Fundamentally the Giulia just has a beautifully balanced rear-wheel drive chassis. The most impressive thing is the progressive way the torque vectoring allows it to transition into oversteer, with the rear Pirellis (specially developed P Zero Corsas) breaking traction oh so smoothly. The engine’s linear delivery combined with that back axle gives you complete command over the rear tyres.
The quick steering also makes catching slides easy and natural. This helps you build confidence quickly, piling on the speed but always feeling on top of the car, knowing you can add the exact amount of lock to neutralise a slide, whenever you need. But the Quadrifoglio’s ample power makes it a doddle to ride out the oversteer, with the tyres smoking gratuitously if you so wish.
The Giulia is undoubtedly a fast car, but with 375kW and 600Nm, that’s no surprise. However, the car’s chassis allows you to use so much of that performance, thanks to how intuitive it is and the feedback that it generates, that very few cars could keep pace with a well driven Quadrifoglio.
Our initial drive was at Balocco, Alfa’s test track about an hour from Milan, and although this meant it was difficult to judge what the damping might be like on a gnarly B-road, there was reason to hope that the Giulia would cope well. When we tried it on some Alpine roads in Italy and Switzerland, we became even more optimistic that its chassis would be ideally suited to craggy British and Australian roads. The suspension certainly doesn’t feel overtly firm but the Quadrifoglio has a button, just like a Ferrari’s bumpy road button, that softens the damping in Dynamic and Race modes. That means you can have the more aggressive drivetrain and turn the ESC completely off, but still have a supple ride.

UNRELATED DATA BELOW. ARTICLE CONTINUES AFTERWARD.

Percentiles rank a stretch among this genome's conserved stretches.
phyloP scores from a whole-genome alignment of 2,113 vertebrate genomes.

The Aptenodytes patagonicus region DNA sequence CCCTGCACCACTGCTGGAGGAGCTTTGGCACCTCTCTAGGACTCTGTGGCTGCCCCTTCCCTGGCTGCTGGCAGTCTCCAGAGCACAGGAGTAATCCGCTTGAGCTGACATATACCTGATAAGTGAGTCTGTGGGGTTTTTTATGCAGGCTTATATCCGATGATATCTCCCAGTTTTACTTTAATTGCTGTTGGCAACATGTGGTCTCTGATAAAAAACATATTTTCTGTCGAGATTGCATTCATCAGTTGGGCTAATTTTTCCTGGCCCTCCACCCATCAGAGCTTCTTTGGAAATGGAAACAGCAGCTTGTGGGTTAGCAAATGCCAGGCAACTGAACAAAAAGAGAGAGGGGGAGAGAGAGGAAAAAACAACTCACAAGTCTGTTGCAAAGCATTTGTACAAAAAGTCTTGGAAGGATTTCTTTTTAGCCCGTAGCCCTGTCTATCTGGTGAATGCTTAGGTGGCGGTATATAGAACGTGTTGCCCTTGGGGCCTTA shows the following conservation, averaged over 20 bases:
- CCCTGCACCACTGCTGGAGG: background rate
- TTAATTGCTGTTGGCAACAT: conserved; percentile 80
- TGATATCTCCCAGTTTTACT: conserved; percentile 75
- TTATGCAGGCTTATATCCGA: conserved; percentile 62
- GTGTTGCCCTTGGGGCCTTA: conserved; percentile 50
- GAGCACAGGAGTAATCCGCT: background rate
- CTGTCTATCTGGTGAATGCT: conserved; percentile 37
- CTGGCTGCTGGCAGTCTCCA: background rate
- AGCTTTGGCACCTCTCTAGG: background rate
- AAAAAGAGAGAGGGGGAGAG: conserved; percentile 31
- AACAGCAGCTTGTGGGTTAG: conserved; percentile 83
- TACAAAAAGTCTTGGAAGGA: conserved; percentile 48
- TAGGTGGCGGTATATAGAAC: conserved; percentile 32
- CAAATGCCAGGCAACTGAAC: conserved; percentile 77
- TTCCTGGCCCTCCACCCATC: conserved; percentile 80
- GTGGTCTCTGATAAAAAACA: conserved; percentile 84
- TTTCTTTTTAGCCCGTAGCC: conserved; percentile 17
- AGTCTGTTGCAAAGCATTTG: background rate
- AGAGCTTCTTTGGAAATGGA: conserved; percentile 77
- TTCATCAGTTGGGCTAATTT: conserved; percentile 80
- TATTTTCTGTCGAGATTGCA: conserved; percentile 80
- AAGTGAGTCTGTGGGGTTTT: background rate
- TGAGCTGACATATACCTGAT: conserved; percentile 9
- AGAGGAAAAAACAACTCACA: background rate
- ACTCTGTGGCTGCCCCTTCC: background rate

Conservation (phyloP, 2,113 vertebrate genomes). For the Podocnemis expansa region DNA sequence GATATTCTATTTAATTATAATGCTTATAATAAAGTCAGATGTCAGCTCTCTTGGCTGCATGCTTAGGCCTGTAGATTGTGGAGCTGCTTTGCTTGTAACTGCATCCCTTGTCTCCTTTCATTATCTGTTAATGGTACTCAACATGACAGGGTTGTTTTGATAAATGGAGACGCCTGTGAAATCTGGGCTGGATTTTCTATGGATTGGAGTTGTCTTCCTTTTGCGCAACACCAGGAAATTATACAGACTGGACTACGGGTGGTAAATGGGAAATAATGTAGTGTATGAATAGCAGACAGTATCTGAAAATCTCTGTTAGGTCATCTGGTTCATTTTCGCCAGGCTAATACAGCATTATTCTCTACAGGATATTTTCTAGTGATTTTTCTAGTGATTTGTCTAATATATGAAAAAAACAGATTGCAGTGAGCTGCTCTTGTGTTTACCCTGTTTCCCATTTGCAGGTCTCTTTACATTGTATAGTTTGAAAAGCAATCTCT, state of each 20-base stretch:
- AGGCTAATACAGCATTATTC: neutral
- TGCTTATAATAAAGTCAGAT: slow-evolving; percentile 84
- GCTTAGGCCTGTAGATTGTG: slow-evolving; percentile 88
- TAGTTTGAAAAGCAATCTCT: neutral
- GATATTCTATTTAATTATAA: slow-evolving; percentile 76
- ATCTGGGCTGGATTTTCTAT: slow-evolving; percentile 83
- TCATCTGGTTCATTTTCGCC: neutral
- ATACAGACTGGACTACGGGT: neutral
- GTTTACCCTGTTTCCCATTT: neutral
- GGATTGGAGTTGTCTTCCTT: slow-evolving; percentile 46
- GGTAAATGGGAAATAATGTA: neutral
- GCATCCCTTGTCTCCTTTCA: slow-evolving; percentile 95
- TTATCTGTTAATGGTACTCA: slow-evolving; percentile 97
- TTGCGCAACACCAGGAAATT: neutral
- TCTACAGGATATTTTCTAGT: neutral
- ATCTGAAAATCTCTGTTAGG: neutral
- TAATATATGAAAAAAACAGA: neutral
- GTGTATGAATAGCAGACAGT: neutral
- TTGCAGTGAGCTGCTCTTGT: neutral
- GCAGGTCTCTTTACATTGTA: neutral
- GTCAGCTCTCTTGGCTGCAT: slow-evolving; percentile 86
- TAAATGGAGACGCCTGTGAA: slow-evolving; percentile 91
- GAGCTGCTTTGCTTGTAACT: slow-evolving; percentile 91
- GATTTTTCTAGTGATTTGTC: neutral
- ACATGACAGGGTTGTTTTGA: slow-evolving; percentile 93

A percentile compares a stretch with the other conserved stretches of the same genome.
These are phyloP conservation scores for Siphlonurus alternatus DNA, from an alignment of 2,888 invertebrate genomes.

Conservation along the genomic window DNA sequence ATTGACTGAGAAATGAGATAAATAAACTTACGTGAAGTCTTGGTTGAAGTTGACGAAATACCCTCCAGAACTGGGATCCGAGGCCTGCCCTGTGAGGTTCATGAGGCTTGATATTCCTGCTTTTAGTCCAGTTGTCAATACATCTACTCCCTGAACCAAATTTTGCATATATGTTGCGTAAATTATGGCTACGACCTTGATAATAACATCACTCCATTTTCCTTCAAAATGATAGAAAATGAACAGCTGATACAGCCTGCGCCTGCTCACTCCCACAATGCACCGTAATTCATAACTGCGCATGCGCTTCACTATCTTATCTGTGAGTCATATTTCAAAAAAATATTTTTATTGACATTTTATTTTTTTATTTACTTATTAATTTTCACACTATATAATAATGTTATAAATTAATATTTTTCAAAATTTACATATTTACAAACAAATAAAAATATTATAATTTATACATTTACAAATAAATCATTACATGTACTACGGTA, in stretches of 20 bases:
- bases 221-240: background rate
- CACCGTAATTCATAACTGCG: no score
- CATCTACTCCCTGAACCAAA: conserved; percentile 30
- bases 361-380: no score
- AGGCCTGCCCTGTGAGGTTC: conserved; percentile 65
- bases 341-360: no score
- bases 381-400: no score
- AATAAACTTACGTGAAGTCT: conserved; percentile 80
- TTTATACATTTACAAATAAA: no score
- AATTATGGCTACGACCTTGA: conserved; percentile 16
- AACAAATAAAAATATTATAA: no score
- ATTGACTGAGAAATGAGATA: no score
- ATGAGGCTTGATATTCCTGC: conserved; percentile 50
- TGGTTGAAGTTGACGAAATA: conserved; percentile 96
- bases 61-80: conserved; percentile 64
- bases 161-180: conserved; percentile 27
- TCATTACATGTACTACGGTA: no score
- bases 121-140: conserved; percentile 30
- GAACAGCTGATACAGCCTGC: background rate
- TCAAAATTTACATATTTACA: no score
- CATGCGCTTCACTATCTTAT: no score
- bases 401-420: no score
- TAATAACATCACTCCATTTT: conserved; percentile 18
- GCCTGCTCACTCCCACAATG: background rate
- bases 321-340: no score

For the most time the Giulia at its best, and calmest, with the dampers in their softest settings. It’s also far more supple than its rivals. However, begin to use the Quadrifoglio’s amazing turn of speed and you’ll want the extra body control the firmer dampers offer. Yes it becomes more uncomfortable, but not horrendously so.
Fundamentally, the Giulia felt great fun to drive and it feels like a huge relief to be able to say that. A good Alfa!
Local pricing has yet to be revealed, but there’s a persistent rumour that the Quadrifoglio will hit Australian showrooms wearing a $140,000 sticker. That’s matches the BMW M3 (though we recommend the $145K M3 Competition), but cheaper than the sedan version of the C63 ($155,615). The Alfa doesn’t have the same exceptional interior quality as its German competitors; however, the Giulia is just as fast but even more enjoyable.
Anything else I should know?
You might notice that we haven’t mentioned the manual gearbox. The Alfa Giulia will be available with a six-speed stick shift… but not in right-hand drive. It sounds like an absolute travesty, but having driven both ‘boxes, it’s not as bad as you’d think. The shift of the six-speed gets better the harder you work it, but isn’t particularly special and the oversized spherical knob is a bit cumbersome. Conversely the aluminium paddles of the auto are lovely both to behold and use. What’s more, the engine inevitably feels that bit keener with the eight ratios of the auto and on the limit it felt like the torque vectoring was a bit smoother. Some cars are ruined when their manual gearboxes are swapped for paddle shift transmissions, be it dual-clutch gearboxes or old-school torque converters, but that’s certainly not the case with the Giulia.